India’s ambitious ‘Zero Hunger’ program will be launched in three districts – Gorakhpur in Uttar Pradesh, Koraput in Odisha and Thane in Maharashtra on October 16, the World Food Day.
The Program will be initiated by Indian Council of Agricultural Research (ICAR) in association with Indian Council of Medical Research (ICMR), MS Swaminathan Research Foundation and Biotechnology Industry Research Assistance Council (BIRAC). Zero Hunger − pledges to end hunger, achieve food security, improve nutrition and promote sustainable agriculture, and is the priority of the World Food Programme.
Source: Current Affairs September 2017 – National
Date visited: 12 June 2018
More than 250 million Indians remain food insecure, ingesting less than 2,100 calories every day
Varun Gandhi, Hindustani Times, 20 April 2018
The stories from India’s hinterland on hunger are woeful in themselves. […]
More than 14.5% of our population is considered as undernourished, says the Global Hunger Index, 2017, with 21% children suffering from acute malnutrition, while 38.4% of children under the age of five suffer from stunting. This is reflected in the height of our children (children born in India are on average shorter than those in sub-Saharan Africa). More than 250 million Indians remain food insecure, ingesting less than 2,100 calories every day. As the Planning Commission put it in the Human Development Report, 2012: “If India is not in a state of famine, it is quite clearly in a state of chronic hunger.”
Source: Fighting hunger is India’s greatest challenge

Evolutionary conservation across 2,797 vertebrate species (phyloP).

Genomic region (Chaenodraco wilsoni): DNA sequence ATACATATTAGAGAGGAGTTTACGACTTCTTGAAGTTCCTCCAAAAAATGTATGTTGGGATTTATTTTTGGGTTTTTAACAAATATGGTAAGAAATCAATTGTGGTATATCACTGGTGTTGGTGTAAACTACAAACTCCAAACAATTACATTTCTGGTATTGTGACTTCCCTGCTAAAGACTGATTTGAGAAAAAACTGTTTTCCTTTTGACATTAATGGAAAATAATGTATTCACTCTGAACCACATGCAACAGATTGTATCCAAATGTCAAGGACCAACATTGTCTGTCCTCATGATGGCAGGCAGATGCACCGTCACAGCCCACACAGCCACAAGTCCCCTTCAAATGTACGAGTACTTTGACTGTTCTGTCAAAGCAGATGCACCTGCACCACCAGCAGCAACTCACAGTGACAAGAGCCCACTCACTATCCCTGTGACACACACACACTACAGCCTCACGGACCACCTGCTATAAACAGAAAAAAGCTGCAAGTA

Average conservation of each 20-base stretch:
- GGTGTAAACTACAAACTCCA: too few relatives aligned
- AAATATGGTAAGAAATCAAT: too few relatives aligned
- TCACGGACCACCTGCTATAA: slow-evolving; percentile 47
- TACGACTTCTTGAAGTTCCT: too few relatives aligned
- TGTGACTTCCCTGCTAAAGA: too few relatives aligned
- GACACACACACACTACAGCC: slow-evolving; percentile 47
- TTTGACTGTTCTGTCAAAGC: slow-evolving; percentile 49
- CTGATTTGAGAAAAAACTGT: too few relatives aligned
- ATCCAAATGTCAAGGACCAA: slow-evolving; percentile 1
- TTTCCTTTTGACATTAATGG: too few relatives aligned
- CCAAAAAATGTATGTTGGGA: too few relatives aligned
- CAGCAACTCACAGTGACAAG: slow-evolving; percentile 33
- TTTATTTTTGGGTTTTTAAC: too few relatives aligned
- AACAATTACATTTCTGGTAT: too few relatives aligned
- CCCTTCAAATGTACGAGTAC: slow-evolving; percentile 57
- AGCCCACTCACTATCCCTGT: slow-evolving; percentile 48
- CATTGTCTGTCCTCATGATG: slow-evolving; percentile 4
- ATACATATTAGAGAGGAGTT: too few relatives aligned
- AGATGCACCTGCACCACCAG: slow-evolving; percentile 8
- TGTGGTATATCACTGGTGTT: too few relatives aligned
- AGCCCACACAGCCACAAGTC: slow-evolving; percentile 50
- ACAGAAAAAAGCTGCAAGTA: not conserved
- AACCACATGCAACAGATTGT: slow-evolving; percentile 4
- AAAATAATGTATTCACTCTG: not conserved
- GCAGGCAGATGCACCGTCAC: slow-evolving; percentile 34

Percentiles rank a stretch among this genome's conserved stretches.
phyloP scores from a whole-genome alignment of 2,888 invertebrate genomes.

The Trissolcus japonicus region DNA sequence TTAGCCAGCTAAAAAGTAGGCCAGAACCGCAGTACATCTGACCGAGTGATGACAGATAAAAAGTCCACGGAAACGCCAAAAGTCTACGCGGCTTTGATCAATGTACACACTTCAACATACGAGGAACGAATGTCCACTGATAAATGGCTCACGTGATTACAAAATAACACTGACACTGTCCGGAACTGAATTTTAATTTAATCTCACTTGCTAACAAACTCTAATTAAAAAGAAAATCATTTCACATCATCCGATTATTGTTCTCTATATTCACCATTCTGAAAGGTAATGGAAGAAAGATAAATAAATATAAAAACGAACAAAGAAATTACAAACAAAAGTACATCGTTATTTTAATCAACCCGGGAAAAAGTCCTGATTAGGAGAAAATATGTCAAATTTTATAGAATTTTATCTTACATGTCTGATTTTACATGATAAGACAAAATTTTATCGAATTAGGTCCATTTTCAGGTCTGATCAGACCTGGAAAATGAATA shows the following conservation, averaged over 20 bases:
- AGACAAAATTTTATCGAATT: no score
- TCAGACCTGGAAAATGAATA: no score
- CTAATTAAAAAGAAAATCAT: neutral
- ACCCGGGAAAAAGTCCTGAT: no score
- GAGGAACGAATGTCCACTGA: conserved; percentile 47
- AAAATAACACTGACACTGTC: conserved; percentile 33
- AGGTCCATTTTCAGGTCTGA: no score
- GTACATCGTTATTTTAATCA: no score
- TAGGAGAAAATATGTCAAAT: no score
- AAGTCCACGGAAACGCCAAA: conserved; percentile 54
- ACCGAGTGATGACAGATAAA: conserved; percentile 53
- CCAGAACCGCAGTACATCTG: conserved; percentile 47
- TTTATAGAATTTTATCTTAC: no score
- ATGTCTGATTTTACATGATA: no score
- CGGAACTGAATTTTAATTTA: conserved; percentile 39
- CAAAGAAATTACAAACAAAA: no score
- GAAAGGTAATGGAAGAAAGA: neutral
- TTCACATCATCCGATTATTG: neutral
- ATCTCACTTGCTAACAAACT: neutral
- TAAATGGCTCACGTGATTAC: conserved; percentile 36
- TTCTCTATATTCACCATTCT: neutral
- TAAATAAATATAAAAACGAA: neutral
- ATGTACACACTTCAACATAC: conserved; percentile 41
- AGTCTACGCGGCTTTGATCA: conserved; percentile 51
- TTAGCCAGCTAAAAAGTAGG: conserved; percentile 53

Date visited: 7 October 2018
“The tribal food basket has always been diverse and nutritious”
The tribal food basket has always been diverse and nutritious, including maize, minor millets like kodo and kutki, oil seeds like ramtila, along with fruits, leaves, rhizomes, mushrooms, meat and fish […] We have pushed them out of their complementary relationship with ecology, way of life and time-tested nutrition. | Learn more >>
India has over 11 million tribal children, and 4.9 million of them are chronically undernourished. Forest Lanterns is a collection of invited essays on forty-six solutions from solution seekers working on the ground to improve the nutrition of tribal children from nine states (Andhra Pradesh, Chhattisgarh, Gujarat, Jharkhand, Madhya Pradesh, Maharashtra, Odisha, Rajasthan and Telangana) in India. With contributions from the who’s who of policymakers, bureaucrats, practitioners and experts, the essays conclude with key takeaways for doers for replicating or scaling-up these change initiatives.
Source: Forest Lanterns
Date visited: 12 June 2018
For more information, check the “Global Hunger Index” (India):
List of Indian periodicals and sites covered by the present Custom search engine
- https://news.trust.org (Thomson Reuters Foundation)
Research the above issues with the help of Shodhganga: A reservoir of theses from universities all over India, made available under Open Access >>
- Biodiversity | Hyderabad biodiversity pledge
- Ecology and environment
- eJournal & ePub | eLearning: Center for World Indigenous Studies
- Forest Rights Act (FRA)
- Gandhian social movement
- Health and nutrition | Recommendations by the Expert Committee
- Indigenous knowledge systems
- M S Swaminathan
- Native science
- Nature and wildlife
- Revival of traditions
- Rural poverty
- Sacred grove
- Shola Trust | Nilgiri biosphere
- Success story
- Tagore and rural culture
- “The tribal food basket has always been diverse and nutritious”
- Tribal culture worldwide
- Vandana Shiva
- Wildlife tourism
- What is the Forest Rights Act about?
Who is a forest dweller under this law, and who gets rights?